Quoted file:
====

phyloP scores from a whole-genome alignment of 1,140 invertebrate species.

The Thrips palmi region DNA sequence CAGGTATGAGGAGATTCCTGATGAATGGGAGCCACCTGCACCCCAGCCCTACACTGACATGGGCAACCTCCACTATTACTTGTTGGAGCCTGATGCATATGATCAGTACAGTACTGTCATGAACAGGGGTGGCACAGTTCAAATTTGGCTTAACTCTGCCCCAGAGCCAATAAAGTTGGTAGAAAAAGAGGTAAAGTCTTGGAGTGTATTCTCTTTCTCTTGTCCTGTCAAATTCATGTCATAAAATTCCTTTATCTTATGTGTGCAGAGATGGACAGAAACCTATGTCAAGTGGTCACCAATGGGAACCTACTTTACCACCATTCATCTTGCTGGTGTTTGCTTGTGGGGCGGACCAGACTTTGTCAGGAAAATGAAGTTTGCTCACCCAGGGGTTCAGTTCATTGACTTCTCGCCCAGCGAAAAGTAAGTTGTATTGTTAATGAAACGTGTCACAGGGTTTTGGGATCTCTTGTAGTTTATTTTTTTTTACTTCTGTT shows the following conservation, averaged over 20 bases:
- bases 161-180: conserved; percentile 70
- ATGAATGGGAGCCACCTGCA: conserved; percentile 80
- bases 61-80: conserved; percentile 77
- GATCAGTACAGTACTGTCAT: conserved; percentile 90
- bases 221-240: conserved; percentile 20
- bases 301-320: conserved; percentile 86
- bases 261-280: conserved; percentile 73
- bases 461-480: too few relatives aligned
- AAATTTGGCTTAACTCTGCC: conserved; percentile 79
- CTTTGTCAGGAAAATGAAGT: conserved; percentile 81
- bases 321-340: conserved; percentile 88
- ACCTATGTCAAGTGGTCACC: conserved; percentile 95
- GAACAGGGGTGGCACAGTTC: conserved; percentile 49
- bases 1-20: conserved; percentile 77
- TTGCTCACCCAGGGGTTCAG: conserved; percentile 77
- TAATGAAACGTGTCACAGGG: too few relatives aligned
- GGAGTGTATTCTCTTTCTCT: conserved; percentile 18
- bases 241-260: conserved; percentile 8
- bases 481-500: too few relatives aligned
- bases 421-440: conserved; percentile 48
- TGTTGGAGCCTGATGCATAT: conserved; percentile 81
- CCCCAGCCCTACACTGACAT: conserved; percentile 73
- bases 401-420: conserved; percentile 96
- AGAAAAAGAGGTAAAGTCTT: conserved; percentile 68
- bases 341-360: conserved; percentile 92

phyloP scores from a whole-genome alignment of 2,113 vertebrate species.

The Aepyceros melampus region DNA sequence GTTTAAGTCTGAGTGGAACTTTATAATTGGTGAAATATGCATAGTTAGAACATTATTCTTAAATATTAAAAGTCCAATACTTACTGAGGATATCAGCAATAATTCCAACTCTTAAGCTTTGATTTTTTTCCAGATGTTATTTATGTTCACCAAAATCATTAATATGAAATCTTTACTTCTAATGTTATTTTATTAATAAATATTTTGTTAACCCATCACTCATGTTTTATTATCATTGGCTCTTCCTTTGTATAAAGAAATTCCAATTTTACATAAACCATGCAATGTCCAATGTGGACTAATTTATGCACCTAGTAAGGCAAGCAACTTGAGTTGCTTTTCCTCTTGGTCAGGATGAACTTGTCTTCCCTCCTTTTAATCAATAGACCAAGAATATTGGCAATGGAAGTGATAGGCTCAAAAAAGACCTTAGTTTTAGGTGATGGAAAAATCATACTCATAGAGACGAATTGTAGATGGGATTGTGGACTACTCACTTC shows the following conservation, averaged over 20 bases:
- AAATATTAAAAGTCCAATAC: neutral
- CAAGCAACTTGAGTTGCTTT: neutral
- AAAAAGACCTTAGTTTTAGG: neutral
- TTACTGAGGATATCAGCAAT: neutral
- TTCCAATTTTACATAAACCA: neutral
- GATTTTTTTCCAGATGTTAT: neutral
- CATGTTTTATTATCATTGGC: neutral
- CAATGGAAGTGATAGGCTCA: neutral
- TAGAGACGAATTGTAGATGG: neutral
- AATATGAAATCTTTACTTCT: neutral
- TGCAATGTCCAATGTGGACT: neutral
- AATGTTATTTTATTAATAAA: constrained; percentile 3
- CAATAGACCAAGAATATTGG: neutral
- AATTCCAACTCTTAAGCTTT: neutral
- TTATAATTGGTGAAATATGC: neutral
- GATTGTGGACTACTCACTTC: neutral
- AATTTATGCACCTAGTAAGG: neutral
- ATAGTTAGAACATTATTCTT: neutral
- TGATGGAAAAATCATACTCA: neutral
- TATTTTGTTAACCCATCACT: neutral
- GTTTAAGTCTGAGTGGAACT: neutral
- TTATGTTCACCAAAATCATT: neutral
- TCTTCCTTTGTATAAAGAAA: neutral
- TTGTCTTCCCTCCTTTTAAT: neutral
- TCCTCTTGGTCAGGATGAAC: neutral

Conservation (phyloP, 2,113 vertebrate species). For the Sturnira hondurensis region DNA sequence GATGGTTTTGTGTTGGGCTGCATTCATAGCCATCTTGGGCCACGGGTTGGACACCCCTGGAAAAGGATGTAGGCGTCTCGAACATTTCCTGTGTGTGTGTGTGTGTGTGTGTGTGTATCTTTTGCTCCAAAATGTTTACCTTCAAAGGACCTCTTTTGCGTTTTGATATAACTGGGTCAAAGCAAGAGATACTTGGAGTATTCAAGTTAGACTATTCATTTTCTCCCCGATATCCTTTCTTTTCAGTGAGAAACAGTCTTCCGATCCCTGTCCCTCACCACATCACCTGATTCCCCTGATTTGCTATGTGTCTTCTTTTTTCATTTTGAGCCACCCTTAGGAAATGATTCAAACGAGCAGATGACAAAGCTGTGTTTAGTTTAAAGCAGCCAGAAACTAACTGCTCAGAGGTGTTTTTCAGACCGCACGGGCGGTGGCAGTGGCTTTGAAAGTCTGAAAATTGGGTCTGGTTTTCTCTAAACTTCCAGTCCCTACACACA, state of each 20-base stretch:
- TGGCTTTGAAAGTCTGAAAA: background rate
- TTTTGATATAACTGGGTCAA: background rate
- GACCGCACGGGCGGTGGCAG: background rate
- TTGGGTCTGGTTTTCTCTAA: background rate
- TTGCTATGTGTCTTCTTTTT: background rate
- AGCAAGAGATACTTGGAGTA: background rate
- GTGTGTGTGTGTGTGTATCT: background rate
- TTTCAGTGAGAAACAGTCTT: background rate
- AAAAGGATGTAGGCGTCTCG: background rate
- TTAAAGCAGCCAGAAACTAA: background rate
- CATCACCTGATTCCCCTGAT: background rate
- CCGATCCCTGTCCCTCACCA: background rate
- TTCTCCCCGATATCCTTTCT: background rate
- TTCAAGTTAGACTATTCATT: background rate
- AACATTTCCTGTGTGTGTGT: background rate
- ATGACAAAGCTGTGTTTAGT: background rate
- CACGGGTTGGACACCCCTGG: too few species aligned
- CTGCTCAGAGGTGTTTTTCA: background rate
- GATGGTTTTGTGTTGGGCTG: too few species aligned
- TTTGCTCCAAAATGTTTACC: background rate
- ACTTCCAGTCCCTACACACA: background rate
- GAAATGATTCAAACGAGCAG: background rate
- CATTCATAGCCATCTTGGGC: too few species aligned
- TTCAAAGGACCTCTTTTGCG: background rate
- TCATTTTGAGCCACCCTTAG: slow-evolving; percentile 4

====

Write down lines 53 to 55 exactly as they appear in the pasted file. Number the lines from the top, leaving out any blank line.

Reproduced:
- TTGTCTTCCCTCCTTTTAAT: neutral
- TCCTCTTGGTCAGGATGAAC: neutral

Conservation (phyloP, 2,113 vertebrate species). For the Sturnira hondurensis region DNA sequence GATGGTTTTGTGTTGGGCTGCATTCATAGCCATCTTGGGCCACGGGTTGGACACCCCTGGAAAAGGATGTAGGCGTCTCGAACATTTCCTGTGTGTGTGTGTGTGTGTGTGTGTGTATCTTTTGCTCCAAAATGTTTACCTTCAAAGGACCTCTTTTGCGTTTTGATATAACTGGGTCAAAGCAAGAGATACTTGGAGTATTCAAGTTAGACTATTCATTTTCTCCCCGATATCCTTTCTTTTCAGTGAGAAACAGTCTTCCGATCCCTGTCCCTCACCACATCACCTGATTCCCCTGATTTGCTATGTGTCTTCTTTTTTCATTTTGAGCCACCCTTAGGAAATGATTCAAACGAGCAGATGACAAAGCTGTGTTTAGTTTAAAGCAGCCAGAAACTAACTGCTCAGAGGTGTTTTTCAGACCGCACGGGCGGTGGCAGTGGCTTTGAAAGTCTGAAAATTGGGTCTGGTTTTCTCTAAACTTCCAGTCCCTACACACA, state of each 20-base stretch: